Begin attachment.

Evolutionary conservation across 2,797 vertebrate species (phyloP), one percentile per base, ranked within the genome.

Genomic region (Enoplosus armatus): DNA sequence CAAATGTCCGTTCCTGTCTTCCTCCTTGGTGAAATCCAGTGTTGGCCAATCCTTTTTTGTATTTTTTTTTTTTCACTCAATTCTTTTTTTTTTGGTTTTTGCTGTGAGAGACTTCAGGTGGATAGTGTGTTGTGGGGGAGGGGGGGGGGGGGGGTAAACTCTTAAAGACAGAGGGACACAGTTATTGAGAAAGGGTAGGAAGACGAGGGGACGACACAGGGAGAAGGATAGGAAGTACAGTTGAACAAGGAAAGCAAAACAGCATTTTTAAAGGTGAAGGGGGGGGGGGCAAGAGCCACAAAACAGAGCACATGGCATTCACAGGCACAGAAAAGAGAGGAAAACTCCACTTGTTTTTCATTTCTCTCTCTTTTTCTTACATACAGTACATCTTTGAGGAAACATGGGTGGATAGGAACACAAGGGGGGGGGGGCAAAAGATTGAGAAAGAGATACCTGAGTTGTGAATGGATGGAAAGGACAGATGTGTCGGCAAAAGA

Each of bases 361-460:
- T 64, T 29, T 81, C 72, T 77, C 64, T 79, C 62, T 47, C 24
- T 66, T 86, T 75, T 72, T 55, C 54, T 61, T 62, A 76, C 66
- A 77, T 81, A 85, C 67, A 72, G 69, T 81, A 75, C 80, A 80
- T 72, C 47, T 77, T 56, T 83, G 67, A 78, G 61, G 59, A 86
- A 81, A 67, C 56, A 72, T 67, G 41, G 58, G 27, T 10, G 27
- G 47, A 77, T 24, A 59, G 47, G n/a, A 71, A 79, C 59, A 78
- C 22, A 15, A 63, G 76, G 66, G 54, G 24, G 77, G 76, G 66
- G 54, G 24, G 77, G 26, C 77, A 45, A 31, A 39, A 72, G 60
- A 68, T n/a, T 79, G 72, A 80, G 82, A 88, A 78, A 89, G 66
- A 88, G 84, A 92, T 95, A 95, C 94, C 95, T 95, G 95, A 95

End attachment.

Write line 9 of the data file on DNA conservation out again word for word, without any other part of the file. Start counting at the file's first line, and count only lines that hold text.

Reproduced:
- G 47, A 77, T 24, A 59, G 47, G n/a, A 71, A 79, C 59, A 78